Chris Mapp was one of three ‘Fellows’ (the other two were Lauren Kinsella and Yazz Ahmed) supported in 2014/15 by Birmingham promoters Jazzlines, with financial support from the Jerwood Charitable Foundation. For the culmination of his year’s project, which has included the release of three EPs of this band’s music on bandcamp, he presented Gonimoblast (the leader on electric bass and electronics, Mark Sanders on drums and percussion, Dan Nicholls on keyboards and synths, and Leafcutter John on electronics) over two nights, with an added Norwegian guest on each. On this second night that guest was trumpeter Arve Henriksen, and an added bonus was supplied by the first night’s visitor, vocalist Maja Ratkje, staying on to present an opening solo set. The venue, a modestly-sized black box theatre at South and City College in Digbeth, was a new one for Jazzlines and it proved the ideal setting for this project, giving the music and the shafts of stage lighting room to breathe.
Gonimoblast focuses on improvisation and electronics, taking inspiration from the drone metal of Sunn 0))), the ethos of Supersilent and the live remix principle as featured so strongly at Norway’s Punkt Festival. The adding of guest musicians – one of the band’s EPs has saxophonist Shabaka Hutchings on board – acts as a wild card, and the band sounds eager to adapt accordingly.
The favoured dominant frequencies are, given the leader’s instrument, likely to be low and so it was on this rainy Friday night in Digbeth. Mapp, Sanders and Nicholls created the audio equivalent of a black abstract by Robert Rauschenberg, textures thickly applied to give depth and nuance to the dark drones, with Leafcutter John adding the unexpected canvas slash with his trademark light table sound manipulator. It fell to Henriksen to set off the darkness with gleaming flashes of golden trumpet or silver hazes of high vocal tones, reworked via his own electronics into a sonic swirl and burst.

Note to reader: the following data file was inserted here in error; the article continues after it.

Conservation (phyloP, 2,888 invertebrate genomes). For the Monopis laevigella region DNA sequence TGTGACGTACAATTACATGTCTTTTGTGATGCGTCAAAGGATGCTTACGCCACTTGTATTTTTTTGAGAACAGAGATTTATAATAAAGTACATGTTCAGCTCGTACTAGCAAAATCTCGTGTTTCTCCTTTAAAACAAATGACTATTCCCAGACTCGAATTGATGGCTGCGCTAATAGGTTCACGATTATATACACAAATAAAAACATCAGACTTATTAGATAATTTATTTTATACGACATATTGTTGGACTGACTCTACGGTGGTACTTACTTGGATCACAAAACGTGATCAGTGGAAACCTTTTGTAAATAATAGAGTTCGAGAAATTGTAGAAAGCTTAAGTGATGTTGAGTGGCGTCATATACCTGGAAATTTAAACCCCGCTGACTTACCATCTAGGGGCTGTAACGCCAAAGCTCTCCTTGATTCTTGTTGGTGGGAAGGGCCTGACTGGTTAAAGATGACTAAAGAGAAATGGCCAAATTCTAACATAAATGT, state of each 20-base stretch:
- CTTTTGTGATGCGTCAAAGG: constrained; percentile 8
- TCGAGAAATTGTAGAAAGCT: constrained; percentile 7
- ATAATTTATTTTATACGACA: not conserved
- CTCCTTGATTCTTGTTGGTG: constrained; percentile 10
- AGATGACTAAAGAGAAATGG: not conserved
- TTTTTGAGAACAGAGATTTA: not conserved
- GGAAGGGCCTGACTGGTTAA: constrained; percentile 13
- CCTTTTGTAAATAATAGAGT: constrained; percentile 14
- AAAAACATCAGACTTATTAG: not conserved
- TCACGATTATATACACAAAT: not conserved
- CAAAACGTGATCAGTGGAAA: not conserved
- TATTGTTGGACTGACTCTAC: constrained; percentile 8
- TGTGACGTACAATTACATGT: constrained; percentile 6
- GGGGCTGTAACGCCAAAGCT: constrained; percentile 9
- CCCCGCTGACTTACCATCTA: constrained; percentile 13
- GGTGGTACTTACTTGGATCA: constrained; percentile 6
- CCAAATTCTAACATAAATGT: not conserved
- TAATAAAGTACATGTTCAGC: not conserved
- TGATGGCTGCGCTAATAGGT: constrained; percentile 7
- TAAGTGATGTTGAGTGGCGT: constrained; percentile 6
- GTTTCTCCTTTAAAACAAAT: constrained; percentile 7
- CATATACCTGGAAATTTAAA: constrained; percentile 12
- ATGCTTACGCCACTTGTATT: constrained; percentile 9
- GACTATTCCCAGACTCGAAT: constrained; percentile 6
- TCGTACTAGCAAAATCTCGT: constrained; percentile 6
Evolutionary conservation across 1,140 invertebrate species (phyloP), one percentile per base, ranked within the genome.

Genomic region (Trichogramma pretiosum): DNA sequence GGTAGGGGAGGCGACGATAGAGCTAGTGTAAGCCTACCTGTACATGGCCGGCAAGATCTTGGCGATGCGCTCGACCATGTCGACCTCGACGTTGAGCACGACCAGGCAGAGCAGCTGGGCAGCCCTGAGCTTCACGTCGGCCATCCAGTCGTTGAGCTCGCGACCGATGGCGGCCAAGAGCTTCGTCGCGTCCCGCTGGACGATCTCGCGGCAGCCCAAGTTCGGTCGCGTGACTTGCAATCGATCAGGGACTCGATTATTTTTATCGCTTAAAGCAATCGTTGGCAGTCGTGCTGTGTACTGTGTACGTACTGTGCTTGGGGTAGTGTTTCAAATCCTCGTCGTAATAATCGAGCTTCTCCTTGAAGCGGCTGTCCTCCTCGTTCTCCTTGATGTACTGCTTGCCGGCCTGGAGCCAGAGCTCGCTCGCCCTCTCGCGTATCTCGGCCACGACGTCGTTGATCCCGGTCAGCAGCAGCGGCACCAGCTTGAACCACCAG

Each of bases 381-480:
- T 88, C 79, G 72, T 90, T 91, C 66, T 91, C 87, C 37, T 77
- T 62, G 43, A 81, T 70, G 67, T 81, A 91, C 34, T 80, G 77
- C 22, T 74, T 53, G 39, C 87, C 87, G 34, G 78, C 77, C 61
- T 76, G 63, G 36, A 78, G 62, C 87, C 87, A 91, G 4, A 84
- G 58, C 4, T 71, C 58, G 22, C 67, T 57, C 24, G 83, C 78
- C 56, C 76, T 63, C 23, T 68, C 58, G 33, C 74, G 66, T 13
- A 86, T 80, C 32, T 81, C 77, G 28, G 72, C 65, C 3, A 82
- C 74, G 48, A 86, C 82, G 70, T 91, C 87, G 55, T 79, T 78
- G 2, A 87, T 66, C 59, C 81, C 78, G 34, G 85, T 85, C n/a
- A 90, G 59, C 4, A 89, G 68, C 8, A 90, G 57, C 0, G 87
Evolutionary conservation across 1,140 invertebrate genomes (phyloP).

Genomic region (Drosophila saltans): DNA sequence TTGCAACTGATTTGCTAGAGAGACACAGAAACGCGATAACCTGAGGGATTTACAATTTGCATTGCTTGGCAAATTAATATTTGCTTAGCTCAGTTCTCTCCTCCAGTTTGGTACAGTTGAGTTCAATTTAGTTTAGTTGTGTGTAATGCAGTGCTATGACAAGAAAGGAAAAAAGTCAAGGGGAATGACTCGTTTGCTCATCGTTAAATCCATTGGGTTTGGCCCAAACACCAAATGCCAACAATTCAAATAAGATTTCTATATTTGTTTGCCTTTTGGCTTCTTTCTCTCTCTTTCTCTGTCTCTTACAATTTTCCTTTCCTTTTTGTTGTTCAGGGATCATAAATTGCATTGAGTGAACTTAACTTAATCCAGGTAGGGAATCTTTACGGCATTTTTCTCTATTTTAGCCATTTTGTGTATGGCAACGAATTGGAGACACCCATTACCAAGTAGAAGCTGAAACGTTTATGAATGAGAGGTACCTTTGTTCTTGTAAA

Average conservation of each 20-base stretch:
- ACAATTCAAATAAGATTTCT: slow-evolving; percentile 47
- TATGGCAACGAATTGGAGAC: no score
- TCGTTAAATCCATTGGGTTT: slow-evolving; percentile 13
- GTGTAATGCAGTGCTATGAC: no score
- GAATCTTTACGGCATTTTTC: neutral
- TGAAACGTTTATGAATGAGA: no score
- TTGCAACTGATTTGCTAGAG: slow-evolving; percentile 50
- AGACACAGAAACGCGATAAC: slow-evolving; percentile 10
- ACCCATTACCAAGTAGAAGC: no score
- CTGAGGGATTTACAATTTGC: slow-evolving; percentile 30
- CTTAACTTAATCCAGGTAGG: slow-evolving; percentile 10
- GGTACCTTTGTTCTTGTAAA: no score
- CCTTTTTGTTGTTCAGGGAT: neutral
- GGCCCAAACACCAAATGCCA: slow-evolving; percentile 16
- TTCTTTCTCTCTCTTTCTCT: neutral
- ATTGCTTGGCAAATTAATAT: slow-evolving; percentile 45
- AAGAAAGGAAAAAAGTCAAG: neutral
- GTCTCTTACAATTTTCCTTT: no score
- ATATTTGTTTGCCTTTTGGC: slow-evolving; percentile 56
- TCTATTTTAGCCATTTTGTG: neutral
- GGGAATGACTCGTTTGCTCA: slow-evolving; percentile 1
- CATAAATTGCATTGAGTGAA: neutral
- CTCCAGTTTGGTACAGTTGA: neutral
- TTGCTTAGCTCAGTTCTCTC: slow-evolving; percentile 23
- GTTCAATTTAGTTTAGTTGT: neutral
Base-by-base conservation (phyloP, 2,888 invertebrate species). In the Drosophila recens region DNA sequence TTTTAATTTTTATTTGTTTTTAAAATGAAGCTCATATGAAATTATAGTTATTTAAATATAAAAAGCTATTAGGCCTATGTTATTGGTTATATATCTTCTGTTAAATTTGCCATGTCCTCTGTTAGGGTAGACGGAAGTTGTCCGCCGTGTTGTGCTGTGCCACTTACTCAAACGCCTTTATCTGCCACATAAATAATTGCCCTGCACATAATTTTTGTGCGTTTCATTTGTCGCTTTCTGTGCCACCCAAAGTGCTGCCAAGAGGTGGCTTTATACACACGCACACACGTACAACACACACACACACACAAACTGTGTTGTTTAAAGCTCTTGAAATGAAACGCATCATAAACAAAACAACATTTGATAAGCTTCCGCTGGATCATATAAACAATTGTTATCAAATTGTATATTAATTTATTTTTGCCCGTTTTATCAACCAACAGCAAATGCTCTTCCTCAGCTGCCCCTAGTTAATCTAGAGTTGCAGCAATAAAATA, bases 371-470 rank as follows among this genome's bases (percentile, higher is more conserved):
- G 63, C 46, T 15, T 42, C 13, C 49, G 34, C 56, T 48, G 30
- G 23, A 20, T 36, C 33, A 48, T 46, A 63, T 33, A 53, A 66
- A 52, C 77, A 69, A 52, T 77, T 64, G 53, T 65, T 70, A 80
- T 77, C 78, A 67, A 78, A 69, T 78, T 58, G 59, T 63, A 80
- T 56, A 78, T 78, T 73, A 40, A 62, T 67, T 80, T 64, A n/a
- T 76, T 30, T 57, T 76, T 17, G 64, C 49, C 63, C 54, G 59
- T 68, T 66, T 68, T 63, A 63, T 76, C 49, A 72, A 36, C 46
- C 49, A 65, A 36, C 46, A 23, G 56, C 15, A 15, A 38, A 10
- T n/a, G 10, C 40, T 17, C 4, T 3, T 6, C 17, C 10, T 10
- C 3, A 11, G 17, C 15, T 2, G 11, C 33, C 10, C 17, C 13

The last time I heard Gonimoblast they played support to Polar Bear at the Hare and Hounds in Kings Heath, Birmingham, back in March of 2014; they were interesting but perhaps a little unformed. In 18 months they have grown immeasurably and this was a towering performance.
Ratkje shows that modern Norwegian musical mindset where genre falls away. In shorthand she’s a vocalist because the sounds she makes are generated by her vocal cords. But, as with all the musicians working in this field, and all the musicians performing on this occasion, the initial sound creator is a very small part of the process. Using a conventional microphone, but also what appeared to be a tiny one which she would put into her mouth, Ratkje created a whole electronic orchestra of notes and noises, given even greater effect by the surround sound in the auditorium.
– Peter Bacon
– Photo by Sam Slater